A Midsummer Night's Dream Questions and Answers
by William Shakespeare

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What does Theseus promise Hippolyta in act 1, scene 1?

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D. Reynolds eNotes educator | Certified Educator

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Theseus gained Hippolyta as his soon-to-be bride by capturing her in battle. As queen of the Amazons, she was not used to bending to patriarchal authority. However, she seems at this point in the play to have acquiesced gracefully to her fate.

Theseus notes the violent way he gained her "love," but promises her that

I will wed thee in another key,
With pomp, with triumph, and with reveling.
In other words, rather than a battle (as before), the wedding day will be joyful, peaceful, and festive, Theseus states.
However, if we look closely at the wording, it seems as if Theseus is also envisioning his wedding in terms of a Roman triumphal march, where he is showing off the spoils of war. In this case, these "spoils" would be Hippolyta. The words "pomp," "triumph," and "reveling" bring to mind a parade and military celebration. It would appear that Theseus is still thinking of his new bride as a trophy or conquest. This is one type of love in a play that examines many varieties of love's lunacy.

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huffito1 eNotes educator | Certified Educator

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I would also add to this section that Theseus makes a promise to tame Hippolyta and turn her into a civilized individual. Theseus and Hippolyta’s relationship should be looked at as a hunter taming a wild beast. The question being asked is can Theseus break the free spirit of Hippolyta once queen of the Amazons? Can a wild spirit ever be truly caged and is Theseus biting off more than he can chew in the process? Look to the fact as well, that their relationship mirrors others in the play. With Oberon, what is he promising his fairy companion and how does go about ensuring that their relationship continues.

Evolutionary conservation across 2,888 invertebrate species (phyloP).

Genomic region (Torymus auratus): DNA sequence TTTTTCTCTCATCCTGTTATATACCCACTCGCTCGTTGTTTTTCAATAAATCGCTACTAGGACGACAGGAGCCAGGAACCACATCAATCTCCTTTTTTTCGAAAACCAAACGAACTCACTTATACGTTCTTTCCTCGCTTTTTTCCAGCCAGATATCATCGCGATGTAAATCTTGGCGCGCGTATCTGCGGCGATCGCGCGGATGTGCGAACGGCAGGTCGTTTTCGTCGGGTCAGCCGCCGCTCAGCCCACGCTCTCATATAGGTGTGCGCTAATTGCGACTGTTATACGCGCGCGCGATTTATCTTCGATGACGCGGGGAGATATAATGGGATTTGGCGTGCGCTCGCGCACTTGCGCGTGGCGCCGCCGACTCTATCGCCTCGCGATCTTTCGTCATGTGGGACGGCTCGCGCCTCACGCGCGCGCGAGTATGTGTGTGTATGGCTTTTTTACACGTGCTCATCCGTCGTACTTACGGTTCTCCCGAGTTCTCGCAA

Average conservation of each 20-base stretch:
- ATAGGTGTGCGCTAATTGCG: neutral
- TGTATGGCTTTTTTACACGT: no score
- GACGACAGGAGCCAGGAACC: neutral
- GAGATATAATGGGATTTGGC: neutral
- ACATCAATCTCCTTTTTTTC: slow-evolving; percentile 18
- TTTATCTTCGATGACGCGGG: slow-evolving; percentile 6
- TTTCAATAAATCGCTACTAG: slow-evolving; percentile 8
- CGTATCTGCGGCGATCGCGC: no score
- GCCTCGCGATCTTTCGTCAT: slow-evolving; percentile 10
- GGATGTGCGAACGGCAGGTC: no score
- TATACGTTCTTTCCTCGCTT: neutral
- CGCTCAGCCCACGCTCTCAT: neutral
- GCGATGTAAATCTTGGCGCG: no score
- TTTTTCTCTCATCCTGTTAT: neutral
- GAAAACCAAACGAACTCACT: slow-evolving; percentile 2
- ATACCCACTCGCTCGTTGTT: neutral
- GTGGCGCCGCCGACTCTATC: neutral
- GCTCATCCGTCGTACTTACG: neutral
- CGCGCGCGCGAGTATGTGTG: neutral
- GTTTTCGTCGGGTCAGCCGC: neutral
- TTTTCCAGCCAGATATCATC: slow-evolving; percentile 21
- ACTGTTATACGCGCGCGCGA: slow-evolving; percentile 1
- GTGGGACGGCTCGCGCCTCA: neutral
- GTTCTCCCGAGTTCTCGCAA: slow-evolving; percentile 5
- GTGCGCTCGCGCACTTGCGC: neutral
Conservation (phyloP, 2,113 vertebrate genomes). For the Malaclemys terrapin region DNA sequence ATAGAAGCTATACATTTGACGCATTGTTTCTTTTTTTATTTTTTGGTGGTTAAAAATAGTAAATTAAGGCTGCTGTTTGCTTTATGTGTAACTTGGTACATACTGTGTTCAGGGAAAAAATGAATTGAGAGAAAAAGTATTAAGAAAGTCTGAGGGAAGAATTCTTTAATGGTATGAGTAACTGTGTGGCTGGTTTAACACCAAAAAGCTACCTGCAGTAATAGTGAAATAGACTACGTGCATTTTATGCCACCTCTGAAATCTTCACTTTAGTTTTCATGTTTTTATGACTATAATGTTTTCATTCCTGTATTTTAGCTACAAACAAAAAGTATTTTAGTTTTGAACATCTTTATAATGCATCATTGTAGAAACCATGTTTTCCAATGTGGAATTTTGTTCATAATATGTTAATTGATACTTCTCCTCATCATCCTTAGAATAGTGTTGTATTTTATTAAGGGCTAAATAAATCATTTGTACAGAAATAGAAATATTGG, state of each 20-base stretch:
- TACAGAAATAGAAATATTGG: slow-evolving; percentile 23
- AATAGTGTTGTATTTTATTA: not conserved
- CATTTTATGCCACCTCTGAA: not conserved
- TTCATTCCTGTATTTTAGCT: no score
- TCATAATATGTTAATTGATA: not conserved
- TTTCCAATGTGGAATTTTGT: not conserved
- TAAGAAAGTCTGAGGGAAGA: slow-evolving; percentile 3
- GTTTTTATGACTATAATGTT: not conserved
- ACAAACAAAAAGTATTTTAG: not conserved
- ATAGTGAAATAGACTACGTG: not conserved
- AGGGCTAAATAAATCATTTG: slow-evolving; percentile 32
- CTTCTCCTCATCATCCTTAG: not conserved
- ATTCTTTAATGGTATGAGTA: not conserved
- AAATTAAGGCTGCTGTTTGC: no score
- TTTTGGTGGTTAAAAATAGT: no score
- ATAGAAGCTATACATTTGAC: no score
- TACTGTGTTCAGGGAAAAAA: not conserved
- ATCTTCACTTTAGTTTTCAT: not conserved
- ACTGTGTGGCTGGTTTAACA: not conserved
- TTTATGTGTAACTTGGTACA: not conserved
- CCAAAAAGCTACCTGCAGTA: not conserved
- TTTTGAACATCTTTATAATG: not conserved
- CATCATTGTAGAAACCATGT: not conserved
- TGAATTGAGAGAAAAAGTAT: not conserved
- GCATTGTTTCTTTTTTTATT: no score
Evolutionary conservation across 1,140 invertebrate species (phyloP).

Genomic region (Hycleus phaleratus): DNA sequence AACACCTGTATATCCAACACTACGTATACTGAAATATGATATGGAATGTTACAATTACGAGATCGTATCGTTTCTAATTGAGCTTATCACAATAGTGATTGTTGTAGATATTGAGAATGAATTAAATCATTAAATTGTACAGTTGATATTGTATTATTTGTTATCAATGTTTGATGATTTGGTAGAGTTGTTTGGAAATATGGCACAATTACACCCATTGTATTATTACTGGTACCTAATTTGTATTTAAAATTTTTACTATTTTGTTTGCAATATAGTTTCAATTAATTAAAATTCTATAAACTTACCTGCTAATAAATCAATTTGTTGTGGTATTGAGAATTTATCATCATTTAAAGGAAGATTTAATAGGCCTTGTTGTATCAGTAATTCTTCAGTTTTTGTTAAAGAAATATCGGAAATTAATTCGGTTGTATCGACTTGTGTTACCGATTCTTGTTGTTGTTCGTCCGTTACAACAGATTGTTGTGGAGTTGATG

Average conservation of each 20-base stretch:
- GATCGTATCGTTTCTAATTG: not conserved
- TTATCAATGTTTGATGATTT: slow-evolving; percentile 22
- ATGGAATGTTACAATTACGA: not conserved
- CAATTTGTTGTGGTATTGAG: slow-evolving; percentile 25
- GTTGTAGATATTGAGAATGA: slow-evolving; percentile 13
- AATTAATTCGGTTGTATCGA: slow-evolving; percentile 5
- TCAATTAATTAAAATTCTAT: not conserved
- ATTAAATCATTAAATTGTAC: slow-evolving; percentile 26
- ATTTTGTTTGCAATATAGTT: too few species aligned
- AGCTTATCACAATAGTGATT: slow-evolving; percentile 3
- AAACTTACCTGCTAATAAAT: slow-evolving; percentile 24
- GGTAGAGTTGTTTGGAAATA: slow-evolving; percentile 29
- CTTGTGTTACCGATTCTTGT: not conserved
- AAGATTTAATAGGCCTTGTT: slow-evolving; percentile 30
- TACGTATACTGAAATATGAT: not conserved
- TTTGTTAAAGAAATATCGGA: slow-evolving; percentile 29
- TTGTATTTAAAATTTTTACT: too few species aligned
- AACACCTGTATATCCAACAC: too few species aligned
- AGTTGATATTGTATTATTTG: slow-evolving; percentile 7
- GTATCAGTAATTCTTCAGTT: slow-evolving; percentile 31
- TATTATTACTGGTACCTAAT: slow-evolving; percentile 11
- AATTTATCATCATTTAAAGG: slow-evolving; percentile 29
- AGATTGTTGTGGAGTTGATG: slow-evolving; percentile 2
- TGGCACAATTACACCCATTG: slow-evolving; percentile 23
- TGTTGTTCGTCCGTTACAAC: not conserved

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ms-t eNotes educator | Certified Educator

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Theseus promises Hippolyta a wedding "with pomp, triumph, and revelling". This is in contrast to the way that he won Hippolyta, capturing her in battle and doing her injury.

Theseus: "Hippolyta, I woo'd thee with my sword,/ And won thy love doing thee injuries;/ But I will wed thee in another key,
With pomp, with triumph, and with revelling."

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